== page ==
The Lie of How Are You Doing

How Are You Doing

One of my favorite TV shows is Friends, and if you have ever seen it, you know Joey’s famous line of “How you doing?”

We get asked this question multiple times a day, and we all have a canned response to the question.

Great.

Busy.

Tired.

Stressed.

Fill in the                      .

Sadly, this question should open up conversations about the state of our lives with those close to us and give us freedom to express what’s actually going on. Instead, we give a one word answer and get on to talking about trivial conversation matters such as sports, weather, and countless other things.

These are not inherently bad subjects of conversation. Heck, most of my conversations have something to do with sports throughout the day, but if that’s the furthest I get while talking with someone, I’ve missed an incredible opportunity.

C.S. Lewis would say we are “like an ignorant child who wants to go on making mud pies in a slum because he cannot imagine what is meant by the offer of a holiday at the sea. We are far too easily pleased.” We are settling for sticking our feet in the baby pool while God is offering us to explore the depths of the deep end.

We are all craving to know and be known by others. We want someone to care about what is going on in our lives. So when the question of “How are you doing” gets asked, deep down we want to spill it all out. We want someone else to understand the hurt in our heart. The stress in our home. The struggle in our faith. We desire to have others share in these things with us.

Why?

Because we were created to walk out our faith in community. The Christian life is not a one man game. It’s a team sport. We need each other.

Paul Tripp captures this idea in his book, Whiter Than Snow, when he says this,

“We weren’t created to be independent, autonomous, or self-sufficient. We were made to live in a humble, worshipful, and loving dependency upon God and in a loving and humble interdependency with others. Our lives were designed to be community projects. Yet, the foolishness of sin tells us that we have all that we need within ourselves. So we settle for relationships that never go beneath the casual. We defend ourselves when the people around us point out a weakness or a wrong. We hold our struggles within, not taking advantage of the resources God has given us.”

Sadly, we are carrying the weight of our own burdens alone while Scripture tells us to “bear one another’s burdens, and so fulfill the law of Christ” (Galatians 6:2). That’s the beauty of Christian community: we get to do life together. Our lives become, as Tripp put it, community projects. The weight of our burdens gets dispersed across multiple pairs of shoulders, rather than just weighing down on our own.

But for many of us, we are refusing to let others into our mess. Instead, we are trying to cover it up with a fake smile and a response of, “I’m doing fine. How are you?” to make sure they still think our lives are perfect. For some strange reason, we have a hard time sharing our own sinfulness with other sinners.

When we do this, we are missing out on a key process that God has given to be able to grow us and help us through the trials.

As Dietrich Bonhoeffer said in his book Life Together, “A man who confesses his sins in the presence of a brother knows that he is no longer alone with himself; he experiences the presence of God in the reality of the other person.” I would add to this that not only when we not confess our sins, but even share our burdens with another do we get to experience the peace of God in the reality of the other person.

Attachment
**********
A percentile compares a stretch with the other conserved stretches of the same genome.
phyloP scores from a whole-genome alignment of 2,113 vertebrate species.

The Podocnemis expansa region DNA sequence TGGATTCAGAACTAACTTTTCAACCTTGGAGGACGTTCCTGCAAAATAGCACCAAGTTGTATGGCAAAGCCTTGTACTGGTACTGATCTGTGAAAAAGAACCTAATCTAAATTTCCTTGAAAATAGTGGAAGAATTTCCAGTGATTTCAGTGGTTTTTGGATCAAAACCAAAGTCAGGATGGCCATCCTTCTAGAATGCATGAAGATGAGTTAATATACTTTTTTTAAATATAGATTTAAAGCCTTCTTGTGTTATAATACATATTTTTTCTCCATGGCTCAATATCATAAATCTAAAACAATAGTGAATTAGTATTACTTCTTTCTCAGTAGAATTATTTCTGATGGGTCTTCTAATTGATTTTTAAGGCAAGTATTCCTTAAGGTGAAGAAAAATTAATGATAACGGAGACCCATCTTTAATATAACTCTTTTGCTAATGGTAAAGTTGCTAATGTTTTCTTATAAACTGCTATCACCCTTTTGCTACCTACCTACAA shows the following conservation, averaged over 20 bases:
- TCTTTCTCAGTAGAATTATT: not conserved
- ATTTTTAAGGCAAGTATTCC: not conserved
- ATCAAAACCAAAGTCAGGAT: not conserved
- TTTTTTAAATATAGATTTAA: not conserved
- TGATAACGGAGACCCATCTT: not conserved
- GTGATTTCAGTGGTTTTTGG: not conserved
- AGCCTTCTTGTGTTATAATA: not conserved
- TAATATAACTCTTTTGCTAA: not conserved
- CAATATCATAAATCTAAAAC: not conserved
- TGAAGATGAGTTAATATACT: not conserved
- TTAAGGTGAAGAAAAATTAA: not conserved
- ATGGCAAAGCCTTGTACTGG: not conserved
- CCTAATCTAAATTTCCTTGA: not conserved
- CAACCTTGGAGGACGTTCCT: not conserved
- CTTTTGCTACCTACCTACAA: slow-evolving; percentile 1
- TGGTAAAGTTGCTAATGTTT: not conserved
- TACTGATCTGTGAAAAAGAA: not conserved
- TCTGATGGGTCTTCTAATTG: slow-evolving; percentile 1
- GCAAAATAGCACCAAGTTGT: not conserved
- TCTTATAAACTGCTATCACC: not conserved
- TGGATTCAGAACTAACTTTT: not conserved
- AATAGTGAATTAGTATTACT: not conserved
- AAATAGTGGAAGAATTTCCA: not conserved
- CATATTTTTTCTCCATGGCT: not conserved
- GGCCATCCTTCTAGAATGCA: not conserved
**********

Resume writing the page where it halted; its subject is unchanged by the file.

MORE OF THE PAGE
For this reason, we must begin to see the question of “How are you doing” as an ever present avenue into the hearts and lives of others.

What if we actually answered this question truthfully? Imagine the conversations that would follow.

“How are you doing?”

“Man, honestly life is just hard now. Money is hard to come by, and it’s causing some frustrations that are taking over my life. I feel like all my time is spent worrying, and I’m just struggling.”

Of course, we don’t need to emotionally vomit on strangers, but I’m talking about when someone asks this question when they are expecting a conversation, especially someone you know and trust.

When we open up about our lives, they will open up about theirs. Vulnerability leads to vulnerability. And vulnerability leads to growth.

Maybe it is growth in your own walk, and if so, that will be extremely fruitful. But one area where I think this truth could help us is as we share our faith. One of the greatest testimonies we can share with others and the world is how Jesus changes the way we handle our trials and struggles.

So let’s say a friend of yours (who is not a Christian) asks you, “How are you doing?” You answer in honesty, but then you spin the hurt and pain and share with your friend how you have hope in the situation because of Jesus. How you are able to find peace in the chaos because Jesus offers “the peace of God, which surpasses all understanding” (Philippians 4:7).

Let us not continue to neglect the community that God has given us to walk in, and the conversations he is offering us to speak into.

Let us begin to share in one another’s burdens.

Let us begin to be honest with one another about “How we are doing.”

Chandler Vannoy
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Chandler Vannoy

Director of Students at Rock Point Church
Chandler Vannoy is the Director of Students at Rock Point Church in Chattanooga, TN. He is a graduate of the University of Tennessee and is now pursuing his Masters of Divinity at the Southern Baptist Theological Seminary. He loves the NBA, C.S Lewis, and good coffee. Simply put, Chandler is just a nobody trying to tell everybody all about Somebody who can save anybody.
Chandler Vannoy
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